A new campaign from Lyft, called America is an Idea, Not a Geography, is a bold new series of short films, photojournalism and editorial content that looks at immigration across the USA. 

The campaign is part of the brand's Cities Talk Back platform, and arrives at a time when the US is embroiled in a race-related controversy involving President Donald Trump and the slick new Lyft site features a series of digital content pieces focussing on immigrant experiences across the United States, placing emphasis on communities who are most at risk under current US government policies and proposals. 

The stories told in the series are a direct response to current anti-immigrant sentiment and threats to immigrant rights, which, says the campaign, run in opposition to core American values.

Each of the stories features are taken from the Lyft driver community and a total of 10 stories will be released, with six currently live on the site. 

In Borderlands, we meet migrants and asylum seekers at the San Diego/Tijuana border, and members of a scrappy non-profit trying to provide relief. In Bad Hombre, Punch Peña, born to Salvadoran parents in South Central LA, shatters stereotypes while paying homage to an original American pastime — lowriders. 

Additionally, Lyft has partnered with the Refugee and Immigrant Center for Education and Legal Services [RAICES] and you can now round up your ride from inside the Lyft app and donate. Each individual story also features a non-profit organisation related to the story and those organisations will receive $150,000 in ride credits from Lyft with additional support strategies being developed.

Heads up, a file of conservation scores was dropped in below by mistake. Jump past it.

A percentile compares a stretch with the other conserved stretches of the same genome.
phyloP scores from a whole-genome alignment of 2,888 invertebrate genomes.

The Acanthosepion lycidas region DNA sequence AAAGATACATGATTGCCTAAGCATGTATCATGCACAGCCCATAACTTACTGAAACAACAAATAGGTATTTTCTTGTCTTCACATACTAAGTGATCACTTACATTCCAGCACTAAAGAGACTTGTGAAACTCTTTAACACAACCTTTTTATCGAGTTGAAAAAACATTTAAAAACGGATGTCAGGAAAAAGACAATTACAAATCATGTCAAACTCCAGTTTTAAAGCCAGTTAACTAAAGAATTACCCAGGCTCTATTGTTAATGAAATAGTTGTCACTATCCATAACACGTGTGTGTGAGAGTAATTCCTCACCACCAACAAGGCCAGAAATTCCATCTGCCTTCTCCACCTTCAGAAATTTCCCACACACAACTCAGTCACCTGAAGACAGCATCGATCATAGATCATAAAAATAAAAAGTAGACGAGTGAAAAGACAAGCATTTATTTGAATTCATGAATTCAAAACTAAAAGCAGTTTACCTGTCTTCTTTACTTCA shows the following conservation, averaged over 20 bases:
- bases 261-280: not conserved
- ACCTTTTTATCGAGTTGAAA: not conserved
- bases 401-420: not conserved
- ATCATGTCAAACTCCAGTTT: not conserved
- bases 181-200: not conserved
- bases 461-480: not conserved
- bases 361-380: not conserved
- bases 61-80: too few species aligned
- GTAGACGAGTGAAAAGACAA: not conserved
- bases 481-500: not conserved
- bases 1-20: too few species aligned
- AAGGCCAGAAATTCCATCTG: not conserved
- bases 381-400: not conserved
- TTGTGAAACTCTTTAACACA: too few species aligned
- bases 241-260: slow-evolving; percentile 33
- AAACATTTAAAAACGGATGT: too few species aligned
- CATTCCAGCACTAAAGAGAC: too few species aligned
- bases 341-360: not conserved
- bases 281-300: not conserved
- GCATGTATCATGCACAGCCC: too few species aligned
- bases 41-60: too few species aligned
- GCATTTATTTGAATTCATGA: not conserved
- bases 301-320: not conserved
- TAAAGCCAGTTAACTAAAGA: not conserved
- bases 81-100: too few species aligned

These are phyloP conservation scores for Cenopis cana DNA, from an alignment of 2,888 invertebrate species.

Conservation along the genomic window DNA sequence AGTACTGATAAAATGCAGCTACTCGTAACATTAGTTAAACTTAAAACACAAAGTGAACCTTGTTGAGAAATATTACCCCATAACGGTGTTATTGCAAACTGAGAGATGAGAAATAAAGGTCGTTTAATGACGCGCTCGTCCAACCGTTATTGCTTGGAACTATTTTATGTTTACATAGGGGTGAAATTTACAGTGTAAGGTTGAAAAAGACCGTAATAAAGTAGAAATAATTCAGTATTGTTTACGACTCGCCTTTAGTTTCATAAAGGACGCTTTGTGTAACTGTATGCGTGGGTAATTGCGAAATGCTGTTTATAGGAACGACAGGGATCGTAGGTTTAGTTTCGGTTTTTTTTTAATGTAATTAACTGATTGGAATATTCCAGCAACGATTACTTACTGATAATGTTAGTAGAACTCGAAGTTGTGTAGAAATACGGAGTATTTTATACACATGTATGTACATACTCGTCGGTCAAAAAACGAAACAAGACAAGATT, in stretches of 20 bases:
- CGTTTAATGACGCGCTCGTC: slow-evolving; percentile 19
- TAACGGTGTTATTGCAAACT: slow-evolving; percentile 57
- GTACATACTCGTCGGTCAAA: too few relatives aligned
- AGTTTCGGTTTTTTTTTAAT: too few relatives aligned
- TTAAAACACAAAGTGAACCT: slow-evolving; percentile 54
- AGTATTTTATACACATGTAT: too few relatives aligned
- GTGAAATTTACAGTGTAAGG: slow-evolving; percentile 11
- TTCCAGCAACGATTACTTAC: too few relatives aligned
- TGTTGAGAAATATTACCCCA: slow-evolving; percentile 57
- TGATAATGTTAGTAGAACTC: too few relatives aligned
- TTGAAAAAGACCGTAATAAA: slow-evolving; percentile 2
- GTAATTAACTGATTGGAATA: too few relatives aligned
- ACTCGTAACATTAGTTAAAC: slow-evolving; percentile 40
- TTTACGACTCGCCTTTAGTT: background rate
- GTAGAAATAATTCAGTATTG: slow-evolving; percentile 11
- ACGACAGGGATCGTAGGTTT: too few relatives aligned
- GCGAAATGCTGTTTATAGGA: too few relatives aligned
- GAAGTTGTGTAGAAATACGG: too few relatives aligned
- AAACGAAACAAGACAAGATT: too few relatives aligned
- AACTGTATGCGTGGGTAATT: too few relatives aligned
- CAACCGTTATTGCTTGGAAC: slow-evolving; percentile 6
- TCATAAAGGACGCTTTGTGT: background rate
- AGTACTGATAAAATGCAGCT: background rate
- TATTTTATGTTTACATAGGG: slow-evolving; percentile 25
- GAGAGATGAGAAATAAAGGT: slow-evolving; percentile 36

The other films which are currently live on the site are Nine Numbers, The 80s: After the Iranian Revolution, My Three Sons, and Life After 1991

America is an Idea, Not a Geography was created within Lyft’s Culture Studio and developed by Even/Odd Films, a San Francisco-based creative studio and production company, with the accompanying site created by Hello Monday. To tell these stories authentically, the majority of the content was directed, photographed, or written by individuals who identify as immigrants, first generation, or hyphenated-Americans.